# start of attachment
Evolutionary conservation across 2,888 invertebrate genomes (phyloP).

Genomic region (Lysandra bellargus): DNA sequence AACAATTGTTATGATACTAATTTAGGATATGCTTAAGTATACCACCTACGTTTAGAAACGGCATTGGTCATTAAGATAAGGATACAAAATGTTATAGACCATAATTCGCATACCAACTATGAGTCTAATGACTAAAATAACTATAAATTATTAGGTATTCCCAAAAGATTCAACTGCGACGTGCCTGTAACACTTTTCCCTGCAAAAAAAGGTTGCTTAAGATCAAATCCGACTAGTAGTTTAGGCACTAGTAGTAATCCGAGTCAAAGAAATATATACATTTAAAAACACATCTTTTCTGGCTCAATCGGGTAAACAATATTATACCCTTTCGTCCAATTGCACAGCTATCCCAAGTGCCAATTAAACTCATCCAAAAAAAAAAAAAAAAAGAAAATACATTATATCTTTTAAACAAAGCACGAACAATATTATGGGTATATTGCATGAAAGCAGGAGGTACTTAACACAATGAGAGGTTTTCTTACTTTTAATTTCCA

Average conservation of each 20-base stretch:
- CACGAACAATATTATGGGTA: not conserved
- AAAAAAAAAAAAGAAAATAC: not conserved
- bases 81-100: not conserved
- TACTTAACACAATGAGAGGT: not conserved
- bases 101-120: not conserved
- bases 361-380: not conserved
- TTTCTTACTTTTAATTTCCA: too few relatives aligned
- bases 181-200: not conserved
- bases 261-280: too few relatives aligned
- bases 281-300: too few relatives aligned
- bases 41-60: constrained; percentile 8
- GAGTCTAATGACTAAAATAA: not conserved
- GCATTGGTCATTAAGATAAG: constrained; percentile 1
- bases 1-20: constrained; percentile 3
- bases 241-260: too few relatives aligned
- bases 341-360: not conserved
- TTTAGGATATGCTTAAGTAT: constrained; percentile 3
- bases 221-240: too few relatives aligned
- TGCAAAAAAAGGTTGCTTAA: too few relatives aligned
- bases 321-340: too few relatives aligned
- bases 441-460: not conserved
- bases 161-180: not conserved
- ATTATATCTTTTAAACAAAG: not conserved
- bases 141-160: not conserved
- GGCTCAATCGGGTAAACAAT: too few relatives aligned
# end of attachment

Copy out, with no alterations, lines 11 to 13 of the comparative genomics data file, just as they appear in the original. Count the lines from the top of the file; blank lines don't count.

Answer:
- bases 181-200: not conserved
- bases 261-280: too few relatives aligned
- bases 281-300: too few relatives aligned